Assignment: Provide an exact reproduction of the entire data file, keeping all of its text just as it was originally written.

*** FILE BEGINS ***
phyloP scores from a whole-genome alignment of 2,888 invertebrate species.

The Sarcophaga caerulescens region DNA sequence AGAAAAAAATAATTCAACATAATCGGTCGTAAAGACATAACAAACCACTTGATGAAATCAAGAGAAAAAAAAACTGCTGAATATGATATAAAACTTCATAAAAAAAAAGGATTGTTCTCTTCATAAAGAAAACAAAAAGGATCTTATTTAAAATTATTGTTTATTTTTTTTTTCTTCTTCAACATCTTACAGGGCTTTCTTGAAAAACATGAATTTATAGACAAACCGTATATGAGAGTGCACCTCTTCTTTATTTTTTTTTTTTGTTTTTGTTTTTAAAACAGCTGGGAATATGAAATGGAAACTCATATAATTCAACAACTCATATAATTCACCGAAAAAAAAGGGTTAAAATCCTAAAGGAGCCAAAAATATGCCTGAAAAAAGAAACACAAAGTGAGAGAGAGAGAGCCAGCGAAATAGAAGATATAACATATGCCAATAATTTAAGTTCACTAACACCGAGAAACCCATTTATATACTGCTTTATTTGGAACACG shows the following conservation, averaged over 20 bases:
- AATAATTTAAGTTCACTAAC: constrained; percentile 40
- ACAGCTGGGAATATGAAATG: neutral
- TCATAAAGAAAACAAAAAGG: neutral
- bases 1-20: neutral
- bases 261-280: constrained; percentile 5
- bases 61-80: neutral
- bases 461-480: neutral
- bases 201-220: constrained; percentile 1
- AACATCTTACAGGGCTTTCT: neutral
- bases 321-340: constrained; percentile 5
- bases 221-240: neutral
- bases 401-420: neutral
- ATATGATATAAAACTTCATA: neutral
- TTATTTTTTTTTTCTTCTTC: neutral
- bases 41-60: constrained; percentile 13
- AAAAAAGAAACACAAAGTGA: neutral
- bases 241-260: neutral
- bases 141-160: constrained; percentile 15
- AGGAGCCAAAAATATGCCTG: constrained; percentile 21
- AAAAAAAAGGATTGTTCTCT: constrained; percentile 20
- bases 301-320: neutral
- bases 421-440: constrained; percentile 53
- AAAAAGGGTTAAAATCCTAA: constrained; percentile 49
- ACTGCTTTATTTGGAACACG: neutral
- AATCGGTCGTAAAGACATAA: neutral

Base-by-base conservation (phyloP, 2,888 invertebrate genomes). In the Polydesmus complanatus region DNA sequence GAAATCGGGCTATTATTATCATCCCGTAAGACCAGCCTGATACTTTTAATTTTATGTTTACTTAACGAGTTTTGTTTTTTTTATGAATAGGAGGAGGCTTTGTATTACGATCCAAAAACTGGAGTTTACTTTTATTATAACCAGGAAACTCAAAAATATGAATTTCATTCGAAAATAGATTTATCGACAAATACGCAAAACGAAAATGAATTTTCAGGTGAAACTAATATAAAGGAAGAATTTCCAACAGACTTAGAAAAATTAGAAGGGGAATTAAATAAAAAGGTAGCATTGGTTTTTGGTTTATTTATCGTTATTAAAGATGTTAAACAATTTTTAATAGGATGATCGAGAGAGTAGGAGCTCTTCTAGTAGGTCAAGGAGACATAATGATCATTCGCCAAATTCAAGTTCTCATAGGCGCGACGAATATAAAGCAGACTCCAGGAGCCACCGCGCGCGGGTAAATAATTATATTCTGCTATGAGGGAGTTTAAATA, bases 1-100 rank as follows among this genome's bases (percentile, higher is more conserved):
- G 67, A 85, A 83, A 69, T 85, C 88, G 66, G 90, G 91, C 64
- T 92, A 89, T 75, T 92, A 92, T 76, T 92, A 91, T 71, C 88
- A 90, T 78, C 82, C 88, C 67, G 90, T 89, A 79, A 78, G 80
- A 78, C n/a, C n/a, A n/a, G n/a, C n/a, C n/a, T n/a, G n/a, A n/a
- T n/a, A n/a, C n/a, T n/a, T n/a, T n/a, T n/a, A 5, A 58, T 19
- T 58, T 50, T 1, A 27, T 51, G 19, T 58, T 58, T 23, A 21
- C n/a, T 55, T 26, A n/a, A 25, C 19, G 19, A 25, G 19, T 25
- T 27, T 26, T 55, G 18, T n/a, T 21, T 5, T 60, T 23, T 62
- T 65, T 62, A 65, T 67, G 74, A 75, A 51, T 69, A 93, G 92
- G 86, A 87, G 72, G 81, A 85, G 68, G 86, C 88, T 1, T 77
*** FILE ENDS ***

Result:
phyloP scores from a whole-genome alignment of 2,888 invertebrate species.

The Sarcophaga caerulescens region DNA sequence AGAAAAAAATAATTCAACATAATCGGTCGTAAAGACATAACAAACCACTTGATGAAATCAAGAGAAAAAAAAACTGCTGAATATGATATAAAACTTCATAAAAAAAAAGGATTGTTCTCTTCATAAAGAAAACAAAAAGGATCTTATTTAAAATTATTGTTTATTTTTTTTTTCTTCTTCAACATCTTACAGGGCTTTCTTGAAAAACATGAATTTATAGACAAACCGTATATGAGAGTGCACCTCTTCTTTATTTTTTTTTTTTGTTTTTGTTTTTAAAACAGCTGGGAATATGAAATGGAAACTCATATAATTCAACAACTCATATAATTCACCGAAAAAAAAGGGTTAAAATCCTAAAGGAGCCAAAAATATGCCTGAAAAAAGAAACACAAAGTGAGAGAGAGAGAGCCAGCGAAATAGAAGATATAACATATGCCAATAATTTAAGTTCACTAACACCGAGAAACCCATTTATATACTGCTTTATTTGGAACACG shows the following conservation, averaged over 20 bases:
- AATAATTTAAGTTCACTAAC: constrained; percentile 40
- ACAGCTGGGAATATGAAATG: neutral
- TCATAAAGAAAACAAAAAGG: neutral
- bases 1-20: neutral
- bases 261-280: constrained; percentile 5
- bases 61-80: neutral
- bases 461-480: neutral
- bases 201-220: constrained; percentile 1
- AACATCTTACAGGGCTTTCT: neutral
- bases 321-340: constrained; percentile 5
- bases 221-240: neutral
- bases 401-420: neutral
- ATATGATATAAAACTTCATA: neutral
- TTATTTTTTTTTTCTTCTTC: neutral
- bases 41-60: constrained; percentile 13
- AAAAAAGAAACACAAAGTGA: neutral
- bases 241-260: neutral
- bases 141-160: constrained; percentile 15
- AGGAGCCAAAAATATGCCTG: constrained; percentile 21
- AAAAAAAAGGATTGTTCTCT: constrained; percentile 20
- bases 301-320: neutral
- bases 421-440: constrained; percentile 53
- AAAAAGGGTTAAAATCCTAA: constrained; percentile 49
- ACTGCTTTATTTGGAACACG: neutral
- AATCGGTCGTAAAGACATAA: neutral

Base-by-base conservation (phyloP, 2,888 invertebrate genomes). In the Polydesmus complanatus region DNA sequence GAAATCGGGCTATTATTATCATCCCGTAAGACCAGCCTGATACTTTTAATTTTATGTTTACTTAACGAGTTTTGTTTTTTTTATGAATAGGAGGAGGCTTTGTATTACGATCCAAAAACTGGAGTTTACTTTTATTATAACCAGGAAACTCAAAAATATGAATTTCATTCGAAAATAGATTTATCGACAAATACGCAAAACGAAAATGAATTTTCAGGTGAAACTAATATAAAGGAAGAATTTCCAACAGACTTAGAAAAATTAGAAGGGGAATTAAATAAAAAGGTAGCATTGGTTTTTGGTTTATTTATCGTTATTAAAGATGTTAAACAATTTTTAATAGGATGATCGAGAGAGTAGGAGCTCTTCTAGTAGGTCAAGGAGACATAATGATCATTCGCCAAATTCAAGTTCTCATAGGCGCGACGAATATAAAGCAGACTCCAGGAGCCACCGCGCGCGGGTAAATAATTATATTCTGCTATGAGGGAGTTTAAATA, bases 1-100 rank as follows among this genome's bases (percentile, higher is more conserved):
- G 67, A 85, A 83, A 69, T 85, C 88, G 66, G 90, G 91, C 64
- T 92, A 89, T 75, T 92, A 92, T 76, T 92, A 91, T 71, C 88
- A 90, T 78, C 82, C 88, C 67, G 90, T 89, A 79, A 78, G 80
- A 78, C n/a, C n/a, A n/a, G n/a, C n/a, C n/a, T n/a, G n/a, A n/a
- T n/a, A n/a, C n/a, T n/a, T n/a, T n/a, T n/a, A 5, A 58, T 19
- T 58, T 50, T 1, A 27, T 51, G 19, T 58, T 58, T 23, A 21
- C n/a, T 55, T 26, A n/a, A 25, C 19, G 19, A 25, G 19, T 25
- T 27, T 26, T 55, G 18, T n/a, T 21, T 5, T 60, T 23, T 62
- T 65, T 62, A 65, T 67, G 74, A 75, A 51, T 69, A 93, G 92
- G 86, A 87, G 72, G 81, A 85, G 68, G 86, C 88, T 1, T 77